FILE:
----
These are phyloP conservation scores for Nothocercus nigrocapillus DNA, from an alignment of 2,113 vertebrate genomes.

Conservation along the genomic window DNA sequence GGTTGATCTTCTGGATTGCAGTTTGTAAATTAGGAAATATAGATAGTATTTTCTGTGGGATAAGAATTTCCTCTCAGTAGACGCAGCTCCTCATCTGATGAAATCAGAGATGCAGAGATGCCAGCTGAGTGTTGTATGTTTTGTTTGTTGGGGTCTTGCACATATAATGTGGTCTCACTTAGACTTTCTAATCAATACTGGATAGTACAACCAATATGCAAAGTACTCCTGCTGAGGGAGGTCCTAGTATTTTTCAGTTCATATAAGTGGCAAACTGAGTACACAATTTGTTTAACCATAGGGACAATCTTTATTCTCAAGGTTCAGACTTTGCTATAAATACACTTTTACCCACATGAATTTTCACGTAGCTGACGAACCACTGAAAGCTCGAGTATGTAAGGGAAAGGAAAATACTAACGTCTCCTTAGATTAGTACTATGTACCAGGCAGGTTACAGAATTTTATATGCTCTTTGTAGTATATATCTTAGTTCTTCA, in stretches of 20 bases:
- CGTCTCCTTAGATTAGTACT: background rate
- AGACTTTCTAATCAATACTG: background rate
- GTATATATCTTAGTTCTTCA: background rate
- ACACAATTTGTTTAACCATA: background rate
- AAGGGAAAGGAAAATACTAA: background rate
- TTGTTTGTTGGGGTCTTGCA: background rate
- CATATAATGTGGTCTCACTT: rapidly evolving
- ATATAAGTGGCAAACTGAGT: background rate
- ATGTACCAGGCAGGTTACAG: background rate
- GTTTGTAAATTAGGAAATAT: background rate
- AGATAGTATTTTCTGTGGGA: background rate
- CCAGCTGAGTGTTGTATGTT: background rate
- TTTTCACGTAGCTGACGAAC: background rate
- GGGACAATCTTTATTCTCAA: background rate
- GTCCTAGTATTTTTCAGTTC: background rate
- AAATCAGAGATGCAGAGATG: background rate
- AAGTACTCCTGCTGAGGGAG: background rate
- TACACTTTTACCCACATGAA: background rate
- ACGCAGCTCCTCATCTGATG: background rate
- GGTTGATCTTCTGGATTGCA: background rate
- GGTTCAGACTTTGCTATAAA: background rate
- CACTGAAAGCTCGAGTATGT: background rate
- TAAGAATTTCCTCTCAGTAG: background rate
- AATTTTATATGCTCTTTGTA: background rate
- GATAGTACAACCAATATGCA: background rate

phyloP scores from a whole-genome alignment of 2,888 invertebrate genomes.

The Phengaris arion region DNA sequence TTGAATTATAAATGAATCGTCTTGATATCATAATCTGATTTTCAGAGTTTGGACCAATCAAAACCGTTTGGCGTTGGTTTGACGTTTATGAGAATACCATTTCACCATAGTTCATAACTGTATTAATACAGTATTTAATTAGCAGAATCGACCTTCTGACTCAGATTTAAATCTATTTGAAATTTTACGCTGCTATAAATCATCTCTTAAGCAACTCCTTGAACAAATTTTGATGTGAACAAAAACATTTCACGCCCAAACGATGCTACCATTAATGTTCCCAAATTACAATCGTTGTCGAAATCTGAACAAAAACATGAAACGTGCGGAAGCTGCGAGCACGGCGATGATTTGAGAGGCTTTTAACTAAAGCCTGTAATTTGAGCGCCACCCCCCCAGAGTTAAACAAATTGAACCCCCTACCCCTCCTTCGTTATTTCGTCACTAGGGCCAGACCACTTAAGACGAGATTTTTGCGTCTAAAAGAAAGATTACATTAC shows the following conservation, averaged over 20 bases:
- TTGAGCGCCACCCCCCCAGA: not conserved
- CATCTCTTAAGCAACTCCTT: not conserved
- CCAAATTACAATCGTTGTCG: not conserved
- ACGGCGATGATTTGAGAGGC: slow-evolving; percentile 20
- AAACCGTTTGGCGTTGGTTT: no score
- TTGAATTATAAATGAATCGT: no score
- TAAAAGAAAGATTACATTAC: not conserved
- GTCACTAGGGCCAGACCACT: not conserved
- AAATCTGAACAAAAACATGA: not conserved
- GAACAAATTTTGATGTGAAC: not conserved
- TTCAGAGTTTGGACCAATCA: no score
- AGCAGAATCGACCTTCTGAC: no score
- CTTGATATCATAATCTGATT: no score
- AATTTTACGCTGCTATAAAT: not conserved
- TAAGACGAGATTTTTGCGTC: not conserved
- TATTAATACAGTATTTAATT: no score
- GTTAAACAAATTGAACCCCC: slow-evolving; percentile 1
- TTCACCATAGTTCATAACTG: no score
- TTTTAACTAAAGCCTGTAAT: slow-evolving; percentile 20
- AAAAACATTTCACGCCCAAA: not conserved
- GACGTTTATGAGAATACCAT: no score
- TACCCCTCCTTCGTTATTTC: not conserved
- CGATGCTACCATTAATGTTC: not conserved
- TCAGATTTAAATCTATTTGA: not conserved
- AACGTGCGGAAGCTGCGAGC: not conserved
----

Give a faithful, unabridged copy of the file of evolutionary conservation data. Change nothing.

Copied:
These are phyloP conservation scores for Nothocercus nigrocapillus DNA, from an alignment of 2,113 vertebrate genomes.

Conservation along the genomic window DNA sequence GGTTGATCTTCTGGATTGCAGTTTGTAAATTAGGAAATATAGATAGTATTTTCTGTGGGATAAGAATTTCCTCTCAGTAGACGCAGCTCCTCATCTGATGAAATCAGAGATGCAGAGATGCCAGCTGAGTGTTGTATGTTTTGTTTGTTGGGGTCTTGCACATATAATGTGGTCTCACTTAGACTTTCTAATCAATACTGGATAGTACAACCAATATGCAAAGTACTCCTGCTGAGGGAGGTCCTAGTATTTTTCAGTTCATATAAGTGGCAAACTGAGTACACAATTTGTTTAACCATAGGGACAATCTTTATTCTCAAGGTTCAGACTTTGCTATAAATACACTTTTACCCACATGAATTTTCACGTAGCTGACGAACCACTGAAAGCTCGAGTATGTAAGGGAAAGGAAAATACTAACGTCTCCTTAGATTAGTACTATGTACCAGGCAGGTTACAGAATTTTATATGCTCTTTGTAGTATATATCTTAGTTCTTCA, in stretches of 20 bases:
- CGTCTCCTTAGATTAGTACT: background rate
- AGACTTTCTAATCAATACTG: background rate
- GTATATATCTTAGTTCTTCA: background rate
- ACACAATTTGTTTAACCATA: background rate
- AAGGGAAAGGAAAATACTAA: background rate
- TTGTTTGTTGGGGTCTTGCA: background rate
- CATATAATGTGGTCTCACTT: rapidly evolving
- ATATAAGTGGCAAACTGAGT: background rate
- ATGTACCAGGCAGGTTACAG: background rate
- GTTTGTAAATTAGGAAATAT: background rate
- AGATAGTATTTTCTGTGGGA: background rate
- CCAGCTGAGTGTTGTATGTT: background rate
- TTTTCACGTAGCTGACGAAC: background rate
- GGGACAATCTTTATTCTCAA: background rate
- GTCCTAGTATTTTTCAGTTC: background rate
- AAATCAGAGATGCAGAGATG: background rate
- AAGTACTCCTGCTGAGGGAG: background rate
- TACACTTTTACCCACATGAA: background rate
- ACGCAGCTCCTCATCTGATG: background rate
- GGTTGATCTTCTGGATTGCA: background rate
- GGTTCAGACTTTGCTATAAA: background rate
- CACTGAAAGCTCGAGTATGT: background rate
- TAAGAATTTCCTCTCAGTAG: background rate
- AATTTTATATGCTCTTTGTA: background rate
- GATAGTACAACCAATATGCA: background rate

phyloP scores from a whole-genome alignment of 2,888 invertebrate genomes.

The Phengaris arion region DNA sequence TTGAATTATAAATGAATCGTCTTGATATCATAATCTGATTTTCAGAGTTTGGACCAATCAAAACCGTTTGGCGTTGGTTTGACGTTTATGAGAATACCATTTCACCATAGTTCATAACTGTATTAATACAGTATTTAATTAGCAGAATCGACCTTCTGACTCAGATTTAAATCTATTTGAAATTTTACGCTGCTATAAATCATCTCTTAAGCAACTCCTTGAACAAATTTTGATGTGAACAAAAACATTTCACGCCCAAACGATGCTACCATTAATGTTCCCAAATTACAATCGTTGTCGAAATCTGAACAAAAACATGAAACGTGCGGAAGCTGCGAGCACGGCGATGATTTGAGAGGCTTTTAACTAAAGCCTGTAATTTGAGCGCCACCCCCCCAGAGTTAAACAAATTGAACCCCCTACCCCTCCTTCGTTATTTCGTCACTAGGGCCAGACCACTTAAGACGAGATTTTTGCGTCTAAAAGAAAGATTACATTAC shows the following conservation, averaged over 20 bases:
- TTGAGCGCCACCCCCCCAGA: not conserved
- CATCTCTTAAGCAACTCCTT: not conserved
- CCAAATTACAATCGTTGTCG: not conserved
- ACGGCGATGATTTGAGAGGC: slow-evolving; percentile 20
- AAACCGTTTGGCGTTGGTTT: no score
- TTGAATTATAAATGAATCGT: no score
- TAAAAGAAAGATTACATTAC: not conserved
- GTCACTAGGGCCAGACCACT: not conserved
- AAATCTGAACAAAAACATGA: not conserved
- GAACAAATTTTGATGTGAAC: not conserved
- TTCAGAGTTTGGACCAATCA: no score
- AGCAGAATCGACCTTCTGAC: no score
- CTTGATATCATAATCTGATT: no score
- AATTTTACGCTGCTATAAAT: not conserved
- TAAGACGAGATTTTTGCGTC: not conserved
- TATTAATACAGTATTTAATT: no score
- GTTAAACAAATTGAACCCCC: slow-evolving; percentile 1
- TTCACCATAGTTCATAACTG: no score
- TTTTAACTAAAGCCTGTAAT: slow-evolving; percentile 20
- AAAAACATTTCACGCCCAAA: not conserved
- GACGTTTATGAGAATACCAT: no score
- TACCCCTCCTTCGTTATTTC: not conserved
- CGATGCTACCATTAATGTTC: not conserved
- TCAGATTTAAATCTATTTGA: not conserved
- AACGTGCGGAAGCTGCGAGC: not conserved